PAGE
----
The International Arctic Forum took place in Moscow, Russia last week. Hosted by the Russian Geographical Society at Moscow State University, the conference was initially supposed to take place in April until the eruption of Eyjafjallajökull disrupted air travel. Entitled “The Arctic: Territory of Dialogue,” the two-day conference was home to a number of discussions ranging from assessing climate change in the Arctic to considering the role indigenous people play in sustainable development. You can view the schedule here for more detailed insight into the discussion topics and guests in attendance.
Russian Prime Minister Vladimir Putin gave a notably diplomatic speech at the conference, emphasizing the need for multilateral cooperation under existing UN rules to settle disputes in the Arctic. He stated, “We should maintain the Arctic as a region for peace and co-operation…If you stand alone you can’t survive in the Arctic. Nature makes people and states to help each other.”
Putin’s comments are in line with Russian Foreign Minister Sergei Lavrov’s recent statement that “it’s no surprise that economic concerns are fuelling government’s desires to engage in diplomacy.” While Putin underscored the importance of nature as opposed to economic interests, both representatives of the Russian government demonstrated the country’s interest in cooperation over conflict in the Arctic. The Moscow times called this Russia’s “diplomatic offensive in the Arctic.”
Media outlet Russia Today posted a video of Putin’s speech with translation (Putin’s comments begin at 1:59):
Putin even called for the creation of nature reserves in the Arctic. He declared,
“Before drawing up plans for developing the regions mineral-rich deposits, it is necessary to first clean the region up. We are planning to do a serious spring-cleaning in the Arctic territories in the most direct sense of the word. I mean cleaning up the garbage that has been accumulating for decades around the cities, villages, mineral deposits, military bases, seaports, and airfields. In the Arctic territories, Russian authorities intend to establish national parks and reserves with the help and aid of investors.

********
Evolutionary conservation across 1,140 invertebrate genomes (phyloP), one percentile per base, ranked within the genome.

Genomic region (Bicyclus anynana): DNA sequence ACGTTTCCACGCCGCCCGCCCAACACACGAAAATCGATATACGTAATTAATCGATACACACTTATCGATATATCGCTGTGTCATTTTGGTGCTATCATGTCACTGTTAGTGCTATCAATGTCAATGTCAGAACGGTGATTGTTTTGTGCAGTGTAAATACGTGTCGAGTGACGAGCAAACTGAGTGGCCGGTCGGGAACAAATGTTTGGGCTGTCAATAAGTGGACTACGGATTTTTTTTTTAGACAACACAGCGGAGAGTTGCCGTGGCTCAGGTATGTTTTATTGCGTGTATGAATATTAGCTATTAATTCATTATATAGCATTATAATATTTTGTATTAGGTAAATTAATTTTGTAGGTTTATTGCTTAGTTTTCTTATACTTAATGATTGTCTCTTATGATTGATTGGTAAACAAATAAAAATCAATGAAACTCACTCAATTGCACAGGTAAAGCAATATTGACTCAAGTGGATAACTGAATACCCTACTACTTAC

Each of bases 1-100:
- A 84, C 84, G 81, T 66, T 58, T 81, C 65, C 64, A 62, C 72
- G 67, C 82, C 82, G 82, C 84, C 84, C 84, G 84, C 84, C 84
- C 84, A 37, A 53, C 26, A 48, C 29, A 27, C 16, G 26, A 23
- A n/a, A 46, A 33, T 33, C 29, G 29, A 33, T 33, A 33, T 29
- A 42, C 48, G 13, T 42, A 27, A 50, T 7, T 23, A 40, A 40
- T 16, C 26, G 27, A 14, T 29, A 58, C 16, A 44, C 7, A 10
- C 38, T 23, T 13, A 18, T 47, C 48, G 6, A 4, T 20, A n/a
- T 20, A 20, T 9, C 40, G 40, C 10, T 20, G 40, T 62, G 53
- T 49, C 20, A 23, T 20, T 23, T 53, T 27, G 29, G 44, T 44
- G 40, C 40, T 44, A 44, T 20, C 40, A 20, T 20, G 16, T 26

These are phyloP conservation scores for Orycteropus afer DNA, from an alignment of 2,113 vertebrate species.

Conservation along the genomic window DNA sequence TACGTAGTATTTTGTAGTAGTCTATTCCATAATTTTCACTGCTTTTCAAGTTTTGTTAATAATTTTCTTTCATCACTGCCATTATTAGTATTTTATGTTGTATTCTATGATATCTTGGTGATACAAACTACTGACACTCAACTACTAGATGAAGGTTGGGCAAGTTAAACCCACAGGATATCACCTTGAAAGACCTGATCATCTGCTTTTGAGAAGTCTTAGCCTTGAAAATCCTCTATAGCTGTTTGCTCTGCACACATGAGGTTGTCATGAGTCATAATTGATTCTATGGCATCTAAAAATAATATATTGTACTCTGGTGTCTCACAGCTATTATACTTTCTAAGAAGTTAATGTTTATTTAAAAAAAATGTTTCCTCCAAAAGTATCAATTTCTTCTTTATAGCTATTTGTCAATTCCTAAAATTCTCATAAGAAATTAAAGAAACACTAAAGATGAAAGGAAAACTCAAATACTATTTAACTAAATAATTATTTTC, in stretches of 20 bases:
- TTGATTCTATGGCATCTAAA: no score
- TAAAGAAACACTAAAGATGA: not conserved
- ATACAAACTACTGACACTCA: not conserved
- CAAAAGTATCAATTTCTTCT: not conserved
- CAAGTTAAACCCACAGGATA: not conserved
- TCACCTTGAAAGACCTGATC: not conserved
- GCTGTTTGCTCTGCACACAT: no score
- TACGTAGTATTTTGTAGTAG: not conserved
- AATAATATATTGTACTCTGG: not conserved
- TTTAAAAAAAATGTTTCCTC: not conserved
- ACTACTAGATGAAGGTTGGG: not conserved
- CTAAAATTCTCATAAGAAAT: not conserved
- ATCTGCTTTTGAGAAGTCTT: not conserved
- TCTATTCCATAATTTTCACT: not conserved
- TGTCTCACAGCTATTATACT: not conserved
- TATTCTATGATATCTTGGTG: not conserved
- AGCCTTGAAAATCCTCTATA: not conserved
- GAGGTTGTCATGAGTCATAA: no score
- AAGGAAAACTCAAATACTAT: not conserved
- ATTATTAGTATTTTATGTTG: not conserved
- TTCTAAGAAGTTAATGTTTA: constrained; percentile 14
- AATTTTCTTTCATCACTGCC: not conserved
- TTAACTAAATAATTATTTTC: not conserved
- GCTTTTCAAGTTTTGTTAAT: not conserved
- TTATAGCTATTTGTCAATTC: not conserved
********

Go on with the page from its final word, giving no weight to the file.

For further information about Russia’s perspective on the Arctic, you can visit http://www.arctic.ru, which also hosts the International Arctic Forum website. This site is a good resource, with discussions of topics like the environment and infrastructure, along with a section containing several maps. The river map is interesting, as it shows the drainage network of the north-flowing rivers which terminate in the Arctic. Many of these rivers are located in Russia, demonstrating that the country’s export industry could benefit from rising temperatures. If the rivers – particularly the great three Siberian rivers, the Ob, Yenisei, and Lena – remain ice-free more often, greater amounts of timber, ore, and other natural resources would be able to be shipped out of Siberia rather than being hauled on the Trans-Siberian Railway across thousands of miles of land.
Russia has long tried to figure out how to harness these rivers for trade; witness the “Northern river reversal project,” which attempted to reverse the northward flow of the rivers so that the water would drain into arid Central Asia instead of the Arctic Ocean.
“Diplomatic offensive on Arctic is a success,” The Moscow Times